You have multiple analytics tools, ads data, databases, and more. But are those data sources really telling you the full story?
Companies need to turn raw data into actionable, relevant, easily understood narratives that inspire better decision-making. Business Intelligence (BI) software-as-a-service products let analysts translate, interpret, illustrate, and share data across divisions and management levels, empowering leaders to make more strategically sound, data-informed decisions.
The right data visualization tool can answer business-critical questions in critical areas by representing disparate but related data sources in one place.
Previously, BI managers relied on the limited capabilities of spreadsheet software, writing their own formulas, producing their own charts, and relying on IT to run more complicated reports. Today’s BI tools do this much more efficiently, extracting data from multiple sources to create useful visual representations like maps, graphs, pie charts, scorecards, scatter charts, and other types of user-friendly display.
4 Ways to Determine Which BI Tool is Right for You
There are a number of competing BI tools on the market, ranging in price from the low thousands to hundreds of thousands of dollars. That’s why it’s worth spending time to choose the right BI tool because it has such significant business implications. You don’t want to invest in a program that generates reports executives don’t use, understand, or trust.
1) Figure out the must-haves
Inventory the ways data is currently collected and used in the organization, and identify future needs to create a list of essential features. These might include:
- Functionality — filters, calculated metrics, sharing, exporting, annotation and collaboration, flexible user access
- Usability — navigation, ease of use, mobile access, intuitiveness
- Technical considerations — integration with key data sources, data blending, alerts, the processing speed for larger datasets
- Vendor viability — global support, implementation partners, proven client base, market expertise
2) Create user stories
Interview internal or external clients to understand how they need and want to see data. What’s the overall culture toward data in your company? Do people trust and value data? If not, you need a tool that helps them do so.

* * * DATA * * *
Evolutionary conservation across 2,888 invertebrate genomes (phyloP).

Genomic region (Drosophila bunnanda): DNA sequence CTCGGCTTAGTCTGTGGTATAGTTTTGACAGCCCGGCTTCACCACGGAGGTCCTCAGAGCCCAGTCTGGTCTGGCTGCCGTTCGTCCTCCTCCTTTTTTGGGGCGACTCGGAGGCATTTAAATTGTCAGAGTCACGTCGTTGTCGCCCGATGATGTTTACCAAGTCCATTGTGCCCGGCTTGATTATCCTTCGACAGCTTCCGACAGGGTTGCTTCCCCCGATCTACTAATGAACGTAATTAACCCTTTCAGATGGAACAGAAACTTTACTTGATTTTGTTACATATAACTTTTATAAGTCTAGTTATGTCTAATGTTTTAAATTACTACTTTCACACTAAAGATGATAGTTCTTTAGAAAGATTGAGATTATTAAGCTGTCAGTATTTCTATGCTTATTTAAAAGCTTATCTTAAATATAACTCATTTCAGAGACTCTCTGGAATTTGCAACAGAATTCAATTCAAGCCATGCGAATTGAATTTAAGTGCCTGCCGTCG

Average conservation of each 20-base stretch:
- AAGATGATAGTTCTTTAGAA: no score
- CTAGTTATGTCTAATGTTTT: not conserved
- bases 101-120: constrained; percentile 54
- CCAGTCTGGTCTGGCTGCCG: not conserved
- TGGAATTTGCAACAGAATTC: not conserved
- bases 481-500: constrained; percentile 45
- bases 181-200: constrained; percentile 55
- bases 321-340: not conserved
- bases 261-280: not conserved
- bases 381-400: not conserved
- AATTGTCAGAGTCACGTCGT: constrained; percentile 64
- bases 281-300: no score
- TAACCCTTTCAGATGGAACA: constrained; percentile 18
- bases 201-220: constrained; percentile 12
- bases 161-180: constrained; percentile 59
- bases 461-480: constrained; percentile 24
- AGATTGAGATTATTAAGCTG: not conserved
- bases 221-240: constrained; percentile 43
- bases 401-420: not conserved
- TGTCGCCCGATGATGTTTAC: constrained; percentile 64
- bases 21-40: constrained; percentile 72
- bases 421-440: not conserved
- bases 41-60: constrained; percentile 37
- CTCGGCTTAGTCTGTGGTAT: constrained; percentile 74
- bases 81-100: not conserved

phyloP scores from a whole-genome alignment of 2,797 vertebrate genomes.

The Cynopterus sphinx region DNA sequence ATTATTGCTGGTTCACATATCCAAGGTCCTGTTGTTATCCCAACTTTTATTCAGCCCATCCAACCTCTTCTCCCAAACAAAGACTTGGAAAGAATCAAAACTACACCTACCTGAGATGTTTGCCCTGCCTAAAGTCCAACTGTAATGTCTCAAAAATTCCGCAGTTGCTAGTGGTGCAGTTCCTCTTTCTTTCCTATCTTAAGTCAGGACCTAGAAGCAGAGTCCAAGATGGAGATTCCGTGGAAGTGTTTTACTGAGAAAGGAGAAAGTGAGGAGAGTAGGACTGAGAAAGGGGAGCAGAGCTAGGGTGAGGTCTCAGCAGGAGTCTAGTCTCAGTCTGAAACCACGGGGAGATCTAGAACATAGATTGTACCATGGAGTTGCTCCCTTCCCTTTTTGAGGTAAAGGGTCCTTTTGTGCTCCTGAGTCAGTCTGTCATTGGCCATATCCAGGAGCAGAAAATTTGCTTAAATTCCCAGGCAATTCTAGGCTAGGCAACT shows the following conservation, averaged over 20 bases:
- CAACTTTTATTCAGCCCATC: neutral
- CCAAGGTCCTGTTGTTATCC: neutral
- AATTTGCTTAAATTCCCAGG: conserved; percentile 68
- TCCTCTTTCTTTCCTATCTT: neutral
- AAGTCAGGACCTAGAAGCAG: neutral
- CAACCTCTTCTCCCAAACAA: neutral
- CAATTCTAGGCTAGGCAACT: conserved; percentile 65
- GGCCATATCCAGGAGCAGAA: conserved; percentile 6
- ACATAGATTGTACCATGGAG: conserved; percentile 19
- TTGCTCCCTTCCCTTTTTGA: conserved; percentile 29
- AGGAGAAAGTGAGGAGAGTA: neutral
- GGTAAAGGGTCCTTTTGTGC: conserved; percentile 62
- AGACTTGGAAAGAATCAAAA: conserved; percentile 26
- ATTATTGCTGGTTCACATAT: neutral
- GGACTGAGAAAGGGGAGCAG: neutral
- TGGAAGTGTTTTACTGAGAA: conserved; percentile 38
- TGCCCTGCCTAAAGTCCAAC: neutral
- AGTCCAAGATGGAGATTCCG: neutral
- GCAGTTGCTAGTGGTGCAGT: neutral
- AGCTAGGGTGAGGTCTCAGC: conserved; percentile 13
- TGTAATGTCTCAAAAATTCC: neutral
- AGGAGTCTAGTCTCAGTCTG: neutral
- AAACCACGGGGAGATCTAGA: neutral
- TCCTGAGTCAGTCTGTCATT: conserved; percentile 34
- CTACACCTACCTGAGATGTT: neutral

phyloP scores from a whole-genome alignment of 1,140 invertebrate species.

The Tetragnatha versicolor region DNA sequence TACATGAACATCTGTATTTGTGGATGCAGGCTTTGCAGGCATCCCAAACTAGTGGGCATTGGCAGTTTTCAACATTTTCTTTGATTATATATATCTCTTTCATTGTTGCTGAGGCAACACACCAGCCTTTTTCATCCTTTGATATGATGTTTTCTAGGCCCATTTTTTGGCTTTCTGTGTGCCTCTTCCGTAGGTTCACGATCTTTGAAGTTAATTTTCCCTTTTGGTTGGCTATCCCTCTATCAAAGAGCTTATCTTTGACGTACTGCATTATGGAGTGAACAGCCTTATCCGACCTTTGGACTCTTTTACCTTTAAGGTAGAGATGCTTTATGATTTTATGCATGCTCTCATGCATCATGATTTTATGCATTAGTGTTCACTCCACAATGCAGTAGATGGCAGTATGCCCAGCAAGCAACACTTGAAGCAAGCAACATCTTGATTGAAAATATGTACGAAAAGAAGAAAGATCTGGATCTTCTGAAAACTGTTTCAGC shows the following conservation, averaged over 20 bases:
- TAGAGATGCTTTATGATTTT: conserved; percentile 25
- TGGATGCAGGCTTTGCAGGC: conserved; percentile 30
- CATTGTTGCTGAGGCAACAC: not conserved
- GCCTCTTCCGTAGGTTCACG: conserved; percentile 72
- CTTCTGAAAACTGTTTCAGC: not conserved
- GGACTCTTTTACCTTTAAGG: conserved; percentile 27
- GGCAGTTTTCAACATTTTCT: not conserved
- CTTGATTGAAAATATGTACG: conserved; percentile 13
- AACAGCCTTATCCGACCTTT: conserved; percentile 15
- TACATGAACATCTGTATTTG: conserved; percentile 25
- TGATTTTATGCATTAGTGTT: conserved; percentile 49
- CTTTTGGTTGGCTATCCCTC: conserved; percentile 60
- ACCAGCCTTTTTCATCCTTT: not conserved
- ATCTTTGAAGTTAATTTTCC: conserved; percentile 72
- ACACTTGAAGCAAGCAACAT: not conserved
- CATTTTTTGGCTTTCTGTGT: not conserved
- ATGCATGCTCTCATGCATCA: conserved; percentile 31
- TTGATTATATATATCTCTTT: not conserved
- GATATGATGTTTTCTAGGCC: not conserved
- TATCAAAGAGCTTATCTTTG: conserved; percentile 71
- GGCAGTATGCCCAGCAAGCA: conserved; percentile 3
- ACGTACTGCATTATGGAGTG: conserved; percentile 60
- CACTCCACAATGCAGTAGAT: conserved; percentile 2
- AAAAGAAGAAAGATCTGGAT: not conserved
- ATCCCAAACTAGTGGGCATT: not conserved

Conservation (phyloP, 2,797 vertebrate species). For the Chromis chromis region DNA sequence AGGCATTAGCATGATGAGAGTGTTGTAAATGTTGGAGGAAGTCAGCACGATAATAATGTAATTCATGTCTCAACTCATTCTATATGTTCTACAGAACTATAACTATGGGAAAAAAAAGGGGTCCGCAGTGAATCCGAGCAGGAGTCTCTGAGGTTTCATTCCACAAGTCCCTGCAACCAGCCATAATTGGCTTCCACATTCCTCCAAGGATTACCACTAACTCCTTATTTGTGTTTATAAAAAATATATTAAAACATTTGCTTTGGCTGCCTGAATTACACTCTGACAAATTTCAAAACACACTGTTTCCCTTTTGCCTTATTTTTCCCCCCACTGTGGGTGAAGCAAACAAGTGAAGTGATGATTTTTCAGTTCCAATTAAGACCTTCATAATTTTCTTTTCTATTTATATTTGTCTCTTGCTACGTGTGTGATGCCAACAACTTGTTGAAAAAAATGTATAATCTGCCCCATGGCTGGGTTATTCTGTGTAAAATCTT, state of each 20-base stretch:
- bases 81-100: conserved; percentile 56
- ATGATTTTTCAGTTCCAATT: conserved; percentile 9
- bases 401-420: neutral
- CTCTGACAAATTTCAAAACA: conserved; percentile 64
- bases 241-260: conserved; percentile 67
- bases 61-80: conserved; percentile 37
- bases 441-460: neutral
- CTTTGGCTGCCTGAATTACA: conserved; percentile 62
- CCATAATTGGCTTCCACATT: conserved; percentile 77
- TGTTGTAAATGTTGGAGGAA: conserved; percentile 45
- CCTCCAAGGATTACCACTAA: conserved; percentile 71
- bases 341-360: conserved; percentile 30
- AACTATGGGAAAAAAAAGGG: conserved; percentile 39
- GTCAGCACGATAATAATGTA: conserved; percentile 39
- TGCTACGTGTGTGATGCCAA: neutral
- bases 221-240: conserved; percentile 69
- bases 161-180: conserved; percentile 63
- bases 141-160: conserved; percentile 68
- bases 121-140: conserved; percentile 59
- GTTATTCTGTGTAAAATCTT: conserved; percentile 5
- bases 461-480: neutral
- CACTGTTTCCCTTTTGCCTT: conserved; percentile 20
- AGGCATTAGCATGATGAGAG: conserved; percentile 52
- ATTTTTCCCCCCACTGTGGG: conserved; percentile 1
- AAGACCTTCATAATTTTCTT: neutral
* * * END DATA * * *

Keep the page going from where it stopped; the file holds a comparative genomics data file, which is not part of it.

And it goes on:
Catalog what users want the BI platform to do — “As a user, I want to be able to be able to filter by country, prevent X users from seeing Y data, visualize data in a time series graph”.
This process prevents you from making assumptions; the CEO with the 60,000-foot corporate overview might actually want highly detailed reports, while the CFO may want to see scatter charts and pie charts in lieu of the spreadsheets she looks at all day.
3) Conduct proofs of concept
Put the tools through their paces to see how they function. It’s easy for vendors to claim that a tool can do something, but actually testing it with your data will save you tons of time in the future. Some vendors allow you to set up a trial account, upload your own data, and run reports; they even provide customer support to help you do so. Others let you interact with case studies featuring fictional data.
4) Create a scorecard
Unfortunately, no single tool is going to give you everything you want unless you build your own in-house capability. To facilitate decision-making, plug in all your requisites and your user stories, review the capabilities of each tool you’re considering and assign scores. The aggregate top score can guide your selection. If your team doesn’t have the bandwidth to evaluate BI solutions, interview users, and create the scorecard, an analytics consultant can be a valuable partner in the selection process.
Make strategically sound, data-informed decisions
To determine which BI tool is right for you, spend the time to figure out the must-haves, how your users intend to use the tool, actually put the vendor through the wringer, and score capabilities against your needs. This process can be time-consuming, but well worth the effort for a tool that you may use for many years to come. We at Empirical Path have helped numerous organizations through the vendor selection process, and launching various tools from integrations to dashboard builds. Contact us to see how we can help.
how we can help you.